The borrowing of the dairy sector accounts for exactly two-thirds of bank lending to New Zealand's agricultural industries, according to the latest figures

The borrowing of the dairy sector accounts for exactly two-thirds of bank lending to New Zealand's agricultural industries, according to the latest figures

By David Hargreaves

Bank lending to the struggling dairy sector has topped the $40 billion mark, according to new Reserve Bank figures.

The annual figures for the year to June 2016 show that borrowing by the dairy sector accounts for pretty much exactly two-thirds of the $60.021 billion banks have advanced to New Zealand's agricultural industries.

This is the last time the RBNZ will be releasing these annual figures in this form.

It says it has been working with the registered banks since mid-2015 to develop a new registered bank balance sheet collection that will replace the Annual Agriculture Credit Survey. From next year it will publish more frequent statistics providing "more timely insights" into agriculture sector credit activity from the new registered bank balance sheet collection.

Dairy debt had been increasing quickly in the face of falling global prices and slumping returns for farmers. But the debt figures have levelled off in more recent times and now global prices are showing signs of recovery.

The RBNZ figures show that dairy debt rose $2.332 billion, or 6.2%, in the year to June from $37.746 billion to $40.078 billion, accounting for the majority of the increase in total lending to agriculture, which rose from $56.603 billion to $60.021 billion.

Dairy debt has made up about two thirds of the total in recent years after surging in the earlier 2000s. Ten years ago, dairy debt made up slightly less than half of the just $28.5 billion of total agricultural industry debt.

The detailed breakdown of the latest year's figures shows that $27.787 billion of the diary farm debt is on fixed rates, with $12.291 billion on floating. The latter figure is down from $12.575 billion on floating as of June a year ago.

Across the whole agricultural sector, $41.525 billion of bank debt is on fixed rates, while $18.426 billion is on floating. These figures compare with $37.317 fixed and $19.286 floating a year ago.

The Reserve Bank's separate sector credit figures show that banks have over $90 billion loaned to businesses and nearly $240 billion advanced to households, mostly as mortgages.

*This article was first published in our email for paying subscribers early on Tuesday morning. See here for more details and how to subscribe.

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what would agri. defaults be if the banks weren't capitalising interest? Dairy debt has grown about $6b in the past few years, of which very little would be "new" lending. Are valuers busy revaluing farms up and down the country, or are the banks burying their heads in the sand on this one. Also I see Rabobank is on the box aggressively advertising for deposit funds again - is there anything in that? How else are they going to continue to fund this expansion now that Rabo parent has all but cut them off. Should we be concerned?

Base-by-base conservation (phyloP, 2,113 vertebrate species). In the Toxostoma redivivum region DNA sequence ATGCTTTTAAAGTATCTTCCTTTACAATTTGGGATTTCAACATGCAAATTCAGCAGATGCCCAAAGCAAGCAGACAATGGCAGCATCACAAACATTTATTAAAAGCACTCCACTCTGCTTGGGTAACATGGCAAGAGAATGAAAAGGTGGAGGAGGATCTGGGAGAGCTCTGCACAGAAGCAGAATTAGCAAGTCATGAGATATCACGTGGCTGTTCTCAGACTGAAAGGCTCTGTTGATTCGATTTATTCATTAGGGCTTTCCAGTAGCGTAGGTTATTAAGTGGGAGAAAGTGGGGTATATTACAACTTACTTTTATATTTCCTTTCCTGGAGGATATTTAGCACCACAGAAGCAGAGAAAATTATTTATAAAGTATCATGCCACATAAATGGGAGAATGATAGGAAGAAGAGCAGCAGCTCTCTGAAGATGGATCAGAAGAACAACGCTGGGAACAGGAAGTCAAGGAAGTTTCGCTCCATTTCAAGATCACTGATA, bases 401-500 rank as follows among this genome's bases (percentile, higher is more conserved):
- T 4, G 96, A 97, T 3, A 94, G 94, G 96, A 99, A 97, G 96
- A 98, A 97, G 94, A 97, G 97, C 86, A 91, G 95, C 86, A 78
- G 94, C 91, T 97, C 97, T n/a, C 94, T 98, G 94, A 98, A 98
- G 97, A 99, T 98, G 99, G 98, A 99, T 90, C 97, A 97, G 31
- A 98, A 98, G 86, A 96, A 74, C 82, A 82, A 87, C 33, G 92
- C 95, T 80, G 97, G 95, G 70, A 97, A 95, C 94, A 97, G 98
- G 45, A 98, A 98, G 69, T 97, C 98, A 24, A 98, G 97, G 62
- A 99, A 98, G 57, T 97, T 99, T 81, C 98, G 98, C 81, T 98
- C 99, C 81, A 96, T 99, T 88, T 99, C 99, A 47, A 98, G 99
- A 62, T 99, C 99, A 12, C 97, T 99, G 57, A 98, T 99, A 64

"what would agri. defaults be if the banks weren't capitalising interest?"

About $40 billion.

nice one!

Farm prices down about 20% and falling.....nobody wants to buy and why would is king

Landcorp getting in on the action

"but the sales are not a sign the state-owned enterprise is under financial stress says chief executive Steven Carden"

It is all fine, the polls tell us that everything is OK

Could we redirect a small portion of that $ 40 Billion , to the good folks of Havelock North , to construct a freshwater system that is 100 % Pure , free from any risk of dirty dairying poisoning them ?

... it's not a good look for " NZ Pure " , when you hear on the BBC radio , that 3000+ Kiwis have been laid out by their own drinking water , in the self proclaimed clean and green paradise , down under ...

Check your facts, the Havelock case had nothing to do with dairy

Professor Nigel French ( Massey University's Infectious Disease's Centre ) said that the cause is most likely to be contamination from cattle and / or sheep effluent ...

.... ha !

Yes indeed, it appears the head of the bore was not properly secured against ground water and possibly the contamination came in with heavy rain from sheep grazing nearby.

You are correct Doris. It was sheep, not dairy, and it was a bore fault, not intensive farming practises that did it. But hey, we shouldn't let the facts get I the way of a good farmer bashing right.

Havelock Norths problem was poor management. The water supply was seen as secure and not chlorinated. Simple. We have our treated rural water scheme water tested 3 times a week to ensure good chlorination. I suspect there was a lack of monitoring with that bore. Chlorine takes 1 - 2 minutes to kill any bacteria.

People need to wake up and realise that bacteria have always been in our water. We had an E.coli witch hunt a couple of years ago.

First, it must be the dairy farmers on the low country, then it must be the sheep farmers further up, but the culprits were .....

The BBC can't get through the great RED firewall.............

There is virtually no dairying in the catchment of Havelock North water scheme

In an interview on The Country radio show, water quality commentator Mike Joy says he wants human food to be free of animal products by 2050.

he did however acknowledge that there will always be wealthy people that want meat in their diets, and that perhaps this was the opportunity or market niche for NZ to exploit given we can meet the premium market more efficiently and with more class than our competitors.